Tuesday, June 13, 2017

Fifty must-read noir detective novels

At B&N Reads Jeff Somers tagged "50 noir books ... that any fan of detective fiction should have on their shelves," including:
Miami Purity, by Vicki Hendricks

Hendricks’ story of low expectations and murderous lovers comes very, very close to going too far, and then nimbly steps back each time. Sherri Parlay has just violently rid herself of an unwanted husband and decided to give up exotic dancing for a Day Job, applying at Miami Purity dry cleaners. There she meets mama’s boy Payne Mahoney and his domineering mother, who doesn’t like Sherri much. Payne likes Sherri a lot, however, and soon Mom is dead—and that’s when the story gets weird and violent.

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Die a Little, by Megan Abbott

Abbott’s modern noir takes a different approach to an old setup: when spinsterish teacher Lora King meets her brother’s new wife, the gorgeous and mysterious Alice, you might expect her to be suspicious and hostile. Instead, she’s falls under Alice’s glamorous spell, too, and only slowly—and somewhat reluctantly—comes to worry about Alice’s missing pieces, ominous friends, and reluctance to answer questions. Abbott captures the hopelessly grim tone of noir without giving into clich├ęs, reinventing as she goes.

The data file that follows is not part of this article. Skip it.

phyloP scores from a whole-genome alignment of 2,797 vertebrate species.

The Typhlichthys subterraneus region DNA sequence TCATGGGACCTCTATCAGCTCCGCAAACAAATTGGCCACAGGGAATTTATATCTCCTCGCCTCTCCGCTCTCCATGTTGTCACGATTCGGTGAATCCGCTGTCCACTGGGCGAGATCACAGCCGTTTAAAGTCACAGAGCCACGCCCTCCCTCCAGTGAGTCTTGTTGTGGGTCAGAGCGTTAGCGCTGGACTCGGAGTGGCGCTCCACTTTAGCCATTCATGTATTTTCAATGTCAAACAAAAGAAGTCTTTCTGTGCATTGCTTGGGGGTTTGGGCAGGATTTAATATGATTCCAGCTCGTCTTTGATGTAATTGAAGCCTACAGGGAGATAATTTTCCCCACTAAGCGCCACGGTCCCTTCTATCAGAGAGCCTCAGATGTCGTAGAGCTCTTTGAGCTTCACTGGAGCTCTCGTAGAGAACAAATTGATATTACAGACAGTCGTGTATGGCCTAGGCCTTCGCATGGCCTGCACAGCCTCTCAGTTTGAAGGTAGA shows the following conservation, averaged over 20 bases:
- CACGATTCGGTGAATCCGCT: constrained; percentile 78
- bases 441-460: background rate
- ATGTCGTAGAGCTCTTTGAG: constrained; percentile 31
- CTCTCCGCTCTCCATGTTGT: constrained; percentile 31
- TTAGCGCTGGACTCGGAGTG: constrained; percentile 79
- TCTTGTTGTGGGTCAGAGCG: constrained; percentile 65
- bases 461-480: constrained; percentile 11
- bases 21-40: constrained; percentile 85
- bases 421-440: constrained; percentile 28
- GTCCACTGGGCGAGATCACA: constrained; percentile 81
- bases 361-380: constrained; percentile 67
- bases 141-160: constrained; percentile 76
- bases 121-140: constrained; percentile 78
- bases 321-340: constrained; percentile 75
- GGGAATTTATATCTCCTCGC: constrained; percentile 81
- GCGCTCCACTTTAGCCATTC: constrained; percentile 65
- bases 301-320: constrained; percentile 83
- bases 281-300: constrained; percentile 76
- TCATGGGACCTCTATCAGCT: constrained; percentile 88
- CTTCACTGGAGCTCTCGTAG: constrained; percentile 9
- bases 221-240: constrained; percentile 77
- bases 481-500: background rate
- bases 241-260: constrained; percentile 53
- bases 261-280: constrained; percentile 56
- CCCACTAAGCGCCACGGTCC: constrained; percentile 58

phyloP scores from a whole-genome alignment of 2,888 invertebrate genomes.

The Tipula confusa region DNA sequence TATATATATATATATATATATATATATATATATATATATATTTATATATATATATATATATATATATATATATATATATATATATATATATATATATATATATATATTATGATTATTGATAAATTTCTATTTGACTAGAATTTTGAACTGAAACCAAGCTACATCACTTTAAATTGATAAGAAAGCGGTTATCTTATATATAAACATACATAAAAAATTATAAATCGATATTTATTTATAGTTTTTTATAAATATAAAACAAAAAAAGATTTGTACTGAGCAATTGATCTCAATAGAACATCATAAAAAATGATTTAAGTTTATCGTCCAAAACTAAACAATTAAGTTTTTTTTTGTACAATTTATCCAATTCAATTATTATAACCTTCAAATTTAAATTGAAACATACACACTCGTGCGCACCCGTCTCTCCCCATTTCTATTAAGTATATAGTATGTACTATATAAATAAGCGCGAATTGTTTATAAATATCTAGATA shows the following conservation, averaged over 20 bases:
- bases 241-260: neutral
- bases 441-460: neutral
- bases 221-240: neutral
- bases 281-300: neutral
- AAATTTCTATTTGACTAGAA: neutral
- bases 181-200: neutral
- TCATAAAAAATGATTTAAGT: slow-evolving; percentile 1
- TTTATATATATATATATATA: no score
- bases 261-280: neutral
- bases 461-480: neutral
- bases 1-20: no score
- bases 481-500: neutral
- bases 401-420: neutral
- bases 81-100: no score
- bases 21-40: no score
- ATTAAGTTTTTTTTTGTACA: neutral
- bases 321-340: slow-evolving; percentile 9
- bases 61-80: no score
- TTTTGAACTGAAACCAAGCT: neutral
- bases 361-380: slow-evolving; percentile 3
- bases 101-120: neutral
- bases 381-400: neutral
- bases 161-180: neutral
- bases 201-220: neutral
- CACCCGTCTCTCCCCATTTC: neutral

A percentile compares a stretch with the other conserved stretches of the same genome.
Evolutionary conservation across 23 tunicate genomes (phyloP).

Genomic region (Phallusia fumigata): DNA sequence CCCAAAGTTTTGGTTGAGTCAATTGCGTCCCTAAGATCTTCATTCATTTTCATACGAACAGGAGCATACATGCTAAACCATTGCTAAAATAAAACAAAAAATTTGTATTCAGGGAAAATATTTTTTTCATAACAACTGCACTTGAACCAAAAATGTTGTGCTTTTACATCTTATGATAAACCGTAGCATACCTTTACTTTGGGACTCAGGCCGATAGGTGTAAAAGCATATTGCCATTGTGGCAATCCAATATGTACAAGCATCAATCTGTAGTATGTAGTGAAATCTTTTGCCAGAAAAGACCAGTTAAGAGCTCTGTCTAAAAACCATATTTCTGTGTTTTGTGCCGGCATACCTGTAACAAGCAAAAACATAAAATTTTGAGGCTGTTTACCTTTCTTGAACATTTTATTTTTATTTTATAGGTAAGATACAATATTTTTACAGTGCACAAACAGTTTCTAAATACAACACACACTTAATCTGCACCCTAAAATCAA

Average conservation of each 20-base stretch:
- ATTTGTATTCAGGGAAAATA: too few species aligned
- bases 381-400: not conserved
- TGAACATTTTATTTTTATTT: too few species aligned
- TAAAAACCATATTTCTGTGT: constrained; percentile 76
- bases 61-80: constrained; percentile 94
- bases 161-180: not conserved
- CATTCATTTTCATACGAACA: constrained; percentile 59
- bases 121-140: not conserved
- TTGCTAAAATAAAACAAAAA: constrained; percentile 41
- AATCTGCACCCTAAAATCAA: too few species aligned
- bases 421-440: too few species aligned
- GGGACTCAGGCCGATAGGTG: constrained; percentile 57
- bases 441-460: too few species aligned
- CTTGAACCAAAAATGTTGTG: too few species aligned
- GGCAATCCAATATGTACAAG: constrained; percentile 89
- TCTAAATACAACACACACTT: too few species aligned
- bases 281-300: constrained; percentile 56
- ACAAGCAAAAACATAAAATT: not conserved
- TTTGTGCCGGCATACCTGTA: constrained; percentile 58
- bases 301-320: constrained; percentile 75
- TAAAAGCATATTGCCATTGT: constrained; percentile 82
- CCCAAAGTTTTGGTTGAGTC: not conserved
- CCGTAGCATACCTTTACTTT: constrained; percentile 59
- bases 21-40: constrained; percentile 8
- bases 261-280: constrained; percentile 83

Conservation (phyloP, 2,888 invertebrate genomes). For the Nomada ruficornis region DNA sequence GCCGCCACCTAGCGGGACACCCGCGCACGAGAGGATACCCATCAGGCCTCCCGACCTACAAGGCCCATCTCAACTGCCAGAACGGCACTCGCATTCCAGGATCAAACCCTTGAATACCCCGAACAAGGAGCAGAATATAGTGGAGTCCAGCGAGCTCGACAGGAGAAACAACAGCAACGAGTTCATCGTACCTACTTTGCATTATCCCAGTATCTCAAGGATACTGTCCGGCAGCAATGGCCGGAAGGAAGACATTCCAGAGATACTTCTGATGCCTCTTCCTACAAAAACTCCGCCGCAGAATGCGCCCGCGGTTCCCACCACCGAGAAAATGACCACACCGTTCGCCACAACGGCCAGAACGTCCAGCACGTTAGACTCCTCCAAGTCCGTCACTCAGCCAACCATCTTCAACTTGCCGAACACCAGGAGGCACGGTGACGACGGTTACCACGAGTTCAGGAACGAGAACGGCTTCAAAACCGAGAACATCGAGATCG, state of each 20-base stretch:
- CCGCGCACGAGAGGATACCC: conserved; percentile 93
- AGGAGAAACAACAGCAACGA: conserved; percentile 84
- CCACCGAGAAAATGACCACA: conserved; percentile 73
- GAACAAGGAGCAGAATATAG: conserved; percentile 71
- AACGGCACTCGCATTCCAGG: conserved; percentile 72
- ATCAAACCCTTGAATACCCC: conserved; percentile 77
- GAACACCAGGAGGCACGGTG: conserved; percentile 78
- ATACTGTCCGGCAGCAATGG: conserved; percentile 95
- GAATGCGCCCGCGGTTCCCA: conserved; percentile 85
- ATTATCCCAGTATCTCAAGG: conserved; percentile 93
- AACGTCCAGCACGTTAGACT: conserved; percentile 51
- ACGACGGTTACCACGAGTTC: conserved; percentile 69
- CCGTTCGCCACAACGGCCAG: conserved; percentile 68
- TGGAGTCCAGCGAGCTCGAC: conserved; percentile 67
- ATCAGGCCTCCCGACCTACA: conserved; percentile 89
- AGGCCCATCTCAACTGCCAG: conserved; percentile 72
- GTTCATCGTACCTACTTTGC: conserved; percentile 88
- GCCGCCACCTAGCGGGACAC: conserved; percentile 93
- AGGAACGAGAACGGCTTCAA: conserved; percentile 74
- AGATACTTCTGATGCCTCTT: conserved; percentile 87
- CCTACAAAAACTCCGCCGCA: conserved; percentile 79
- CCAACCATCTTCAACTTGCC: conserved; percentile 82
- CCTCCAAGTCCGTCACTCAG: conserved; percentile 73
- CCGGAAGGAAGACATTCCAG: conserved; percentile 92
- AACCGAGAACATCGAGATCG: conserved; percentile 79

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Altered Carbon, by Richard K. Morgan

Science fiction often crossbreeds with other genres, but rarely as perfectly as in this cyberpunk story of a future where sleeving in and out of bodies is common—and complicated. Takashi Kovacs is as pure an antihero as you’ll find, and for all the mind-bending technology and sci-fi concepts, at its heart this is a bloody, moody noir story.
Read about the other entries on the list.

--Marshal Zeringue